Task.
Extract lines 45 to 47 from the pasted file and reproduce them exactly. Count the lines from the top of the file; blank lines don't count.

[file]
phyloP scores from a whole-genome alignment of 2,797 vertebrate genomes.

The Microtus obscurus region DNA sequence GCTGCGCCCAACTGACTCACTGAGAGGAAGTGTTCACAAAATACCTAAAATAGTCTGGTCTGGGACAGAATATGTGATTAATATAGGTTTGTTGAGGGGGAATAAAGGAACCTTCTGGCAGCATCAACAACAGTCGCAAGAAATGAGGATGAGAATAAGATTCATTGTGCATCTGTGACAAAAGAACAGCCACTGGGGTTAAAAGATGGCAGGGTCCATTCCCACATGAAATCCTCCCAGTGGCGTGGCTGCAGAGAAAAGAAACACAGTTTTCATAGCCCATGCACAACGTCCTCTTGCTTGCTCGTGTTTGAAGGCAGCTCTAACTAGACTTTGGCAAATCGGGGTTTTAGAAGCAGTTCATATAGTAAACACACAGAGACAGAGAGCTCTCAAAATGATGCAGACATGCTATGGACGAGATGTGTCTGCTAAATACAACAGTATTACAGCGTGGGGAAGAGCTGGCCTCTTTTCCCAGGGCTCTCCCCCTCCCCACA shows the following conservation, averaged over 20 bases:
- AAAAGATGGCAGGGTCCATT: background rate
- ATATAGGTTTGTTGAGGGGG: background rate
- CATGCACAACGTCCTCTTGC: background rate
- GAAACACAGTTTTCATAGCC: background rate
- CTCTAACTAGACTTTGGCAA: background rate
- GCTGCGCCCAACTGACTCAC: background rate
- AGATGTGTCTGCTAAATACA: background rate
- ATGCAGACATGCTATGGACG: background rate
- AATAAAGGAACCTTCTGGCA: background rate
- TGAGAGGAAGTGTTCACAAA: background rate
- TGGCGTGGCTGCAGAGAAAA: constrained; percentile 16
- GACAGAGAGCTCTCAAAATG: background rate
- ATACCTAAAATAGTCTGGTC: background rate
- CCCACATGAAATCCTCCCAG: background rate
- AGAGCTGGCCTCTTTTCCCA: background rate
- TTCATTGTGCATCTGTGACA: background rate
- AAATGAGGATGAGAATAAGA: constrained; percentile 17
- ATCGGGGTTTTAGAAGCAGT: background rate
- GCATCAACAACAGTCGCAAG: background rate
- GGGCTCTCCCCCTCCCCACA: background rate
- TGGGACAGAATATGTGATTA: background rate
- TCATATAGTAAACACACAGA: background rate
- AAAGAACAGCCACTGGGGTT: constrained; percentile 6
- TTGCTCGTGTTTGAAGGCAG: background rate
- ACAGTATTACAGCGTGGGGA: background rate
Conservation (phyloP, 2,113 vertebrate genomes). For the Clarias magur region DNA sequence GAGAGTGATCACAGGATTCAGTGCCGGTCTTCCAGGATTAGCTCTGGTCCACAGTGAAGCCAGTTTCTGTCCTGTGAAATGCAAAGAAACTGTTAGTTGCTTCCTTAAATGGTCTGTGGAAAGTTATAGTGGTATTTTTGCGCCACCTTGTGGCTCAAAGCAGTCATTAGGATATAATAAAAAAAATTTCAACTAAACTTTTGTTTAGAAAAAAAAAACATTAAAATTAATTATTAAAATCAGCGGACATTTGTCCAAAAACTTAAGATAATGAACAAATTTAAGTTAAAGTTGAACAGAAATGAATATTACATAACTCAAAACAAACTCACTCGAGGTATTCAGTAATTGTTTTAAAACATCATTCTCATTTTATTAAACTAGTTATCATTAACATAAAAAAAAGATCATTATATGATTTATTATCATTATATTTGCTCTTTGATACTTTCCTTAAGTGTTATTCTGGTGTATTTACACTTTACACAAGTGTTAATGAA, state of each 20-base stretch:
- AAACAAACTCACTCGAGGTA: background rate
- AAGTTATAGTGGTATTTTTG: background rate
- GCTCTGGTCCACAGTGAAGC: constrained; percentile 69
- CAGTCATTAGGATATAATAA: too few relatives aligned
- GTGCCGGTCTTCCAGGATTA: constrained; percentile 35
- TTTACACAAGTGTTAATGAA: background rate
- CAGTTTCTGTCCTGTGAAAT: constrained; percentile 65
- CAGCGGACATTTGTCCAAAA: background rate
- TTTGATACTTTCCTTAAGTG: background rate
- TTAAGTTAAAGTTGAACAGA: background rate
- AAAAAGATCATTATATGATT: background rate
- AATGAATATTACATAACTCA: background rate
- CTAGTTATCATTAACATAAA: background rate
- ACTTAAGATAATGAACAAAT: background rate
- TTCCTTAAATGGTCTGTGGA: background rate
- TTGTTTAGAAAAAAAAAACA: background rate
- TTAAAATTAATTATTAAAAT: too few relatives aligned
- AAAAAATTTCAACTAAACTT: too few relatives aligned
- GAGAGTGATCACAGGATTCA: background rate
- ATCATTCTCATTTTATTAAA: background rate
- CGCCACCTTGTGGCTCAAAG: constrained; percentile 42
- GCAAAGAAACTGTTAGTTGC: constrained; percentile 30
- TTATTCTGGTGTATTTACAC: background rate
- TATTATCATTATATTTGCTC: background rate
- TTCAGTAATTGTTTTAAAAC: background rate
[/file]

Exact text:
- TTAAAATTAATTATTAAAAT: too few relatives aligned
- AAAAAATTTCAACTAAACTT: too few relatives aligned
- GAGAGTGATCACAGGATTCA: background rate